UK government details loans under RBS insurance scheme
The UK government has today issued details of the Royal Bank of Scotland's participation in the asset protection scheme and there is some concern about the make-up of the loans in question. More than half of the £280 billion of loans in the scheme have been agreed with foreign entities, something which is causing concern within the UK government. In reality, the UK taxpayer is paying to ensure loans which were agreed with foreign entities.
The massive document which details the RBS participation in the scheme also confirms that the UK government has the power to "parachute in" experts if it believes that the loans in question are not being managed correctly. Nobody quite expected the amount of detail which has been published and indeed there will be some embarrassment to those involved in the loans in question.
The Royal Bank of Scotland's entry to the scheme is funded by the UK taxpayer and will see the government's share stake in the business increase from 70% to 84%. It is also believed that the UK government has obtained the authority to block any staff bonus payments from Royal Bank of Scotland although whether this particular power will be used in the short to medium term is open to debate.
Government Figures Confirm Property Market Slump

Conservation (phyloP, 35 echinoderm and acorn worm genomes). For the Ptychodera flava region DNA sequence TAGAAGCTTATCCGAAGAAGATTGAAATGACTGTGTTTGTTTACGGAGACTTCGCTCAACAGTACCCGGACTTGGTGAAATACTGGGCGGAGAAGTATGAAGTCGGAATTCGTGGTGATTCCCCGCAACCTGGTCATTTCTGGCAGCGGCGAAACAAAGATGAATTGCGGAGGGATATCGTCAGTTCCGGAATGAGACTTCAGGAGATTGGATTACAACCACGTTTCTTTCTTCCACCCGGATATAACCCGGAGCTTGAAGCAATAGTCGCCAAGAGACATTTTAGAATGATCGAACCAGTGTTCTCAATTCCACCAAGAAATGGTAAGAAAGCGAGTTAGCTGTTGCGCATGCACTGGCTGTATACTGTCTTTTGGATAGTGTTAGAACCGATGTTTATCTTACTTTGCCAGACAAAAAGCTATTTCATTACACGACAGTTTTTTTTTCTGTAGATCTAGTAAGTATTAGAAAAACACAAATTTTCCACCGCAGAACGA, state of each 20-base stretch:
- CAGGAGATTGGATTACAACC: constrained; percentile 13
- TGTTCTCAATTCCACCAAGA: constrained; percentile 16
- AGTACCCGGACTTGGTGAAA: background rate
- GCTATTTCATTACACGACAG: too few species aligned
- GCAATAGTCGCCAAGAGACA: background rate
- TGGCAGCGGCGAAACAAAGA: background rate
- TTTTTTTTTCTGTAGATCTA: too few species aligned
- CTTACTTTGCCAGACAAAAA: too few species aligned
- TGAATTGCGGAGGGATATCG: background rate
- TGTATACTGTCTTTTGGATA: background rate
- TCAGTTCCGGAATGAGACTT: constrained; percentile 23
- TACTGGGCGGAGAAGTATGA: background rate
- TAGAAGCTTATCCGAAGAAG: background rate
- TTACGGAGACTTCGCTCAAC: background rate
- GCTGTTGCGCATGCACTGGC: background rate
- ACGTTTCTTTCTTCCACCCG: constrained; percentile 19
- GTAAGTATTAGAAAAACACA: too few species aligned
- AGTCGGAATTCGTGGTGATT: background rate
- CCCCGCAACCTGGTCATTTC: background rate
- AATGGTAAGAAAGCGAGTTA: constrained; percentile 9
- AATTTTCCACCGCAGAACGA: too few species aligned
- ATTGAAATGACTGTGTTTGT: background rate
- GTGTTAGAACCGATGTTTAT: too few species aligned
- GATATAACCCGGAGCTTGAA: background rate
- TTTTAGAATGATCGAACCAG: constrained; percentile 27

House sale data from HM Revenue and Customs (HMRC) have revealed that the UK housing market has seen a sharp fall in transactions over the last 12 months. Figures for the first 5 months of 2008 show there were 504,000 sales above the £40,000 stamp duty threshold, a fall of over 30% from the 743,000 sales confirmed for the same period last year.
Alarmingly the figures also show s...
Mortgage defaulters urged to contact bank
Homeowners struggling to make their mortgage repayments should take immediate action and contact their provider, according to the head of a financial website. A recent study from MoneyExpert found that 463,000 people, equivalent to four per cent of the UK's homeowners, have missed a payment deadline during the last six months. Sean Gardiner, chief executive of MoneyExpert, said that that although...Read More
UK Working Week Is Over 48 Hours For Many
While it may be in direct contravention of the European Working Time Directive it seems that more and more workers in the UK are being asked to work longer than the regulation 48 hours a week. Unions have announced the rise in those working more than 48 hours a week and called for a halt to the practice, but what can they really do?
It is no coincidence that the rise in weekly wor...
Rescue plan B needed fast
Just a couple of days ago markets reacted with joy to the massive rescue package announced by the UK government, which together with the US deal was seen by many as the way forward, the great escape. But a few days in the world of finance is a long time and today we see stock markets around the world collapsing, investors selling whatever stocks they can get any money for and general panic.
Is the money market rescue starting to kick in?
News that the central libor rate (i.e. the rate charged when banks lend money between each other) has fallen and spreads have reduced is just the news that the stock market needs after a very rocky few days. Rates have actually fallen to the levels they were when Lehmans went under although there is a suggestion that until the economy picks up we may not see substantial further falls.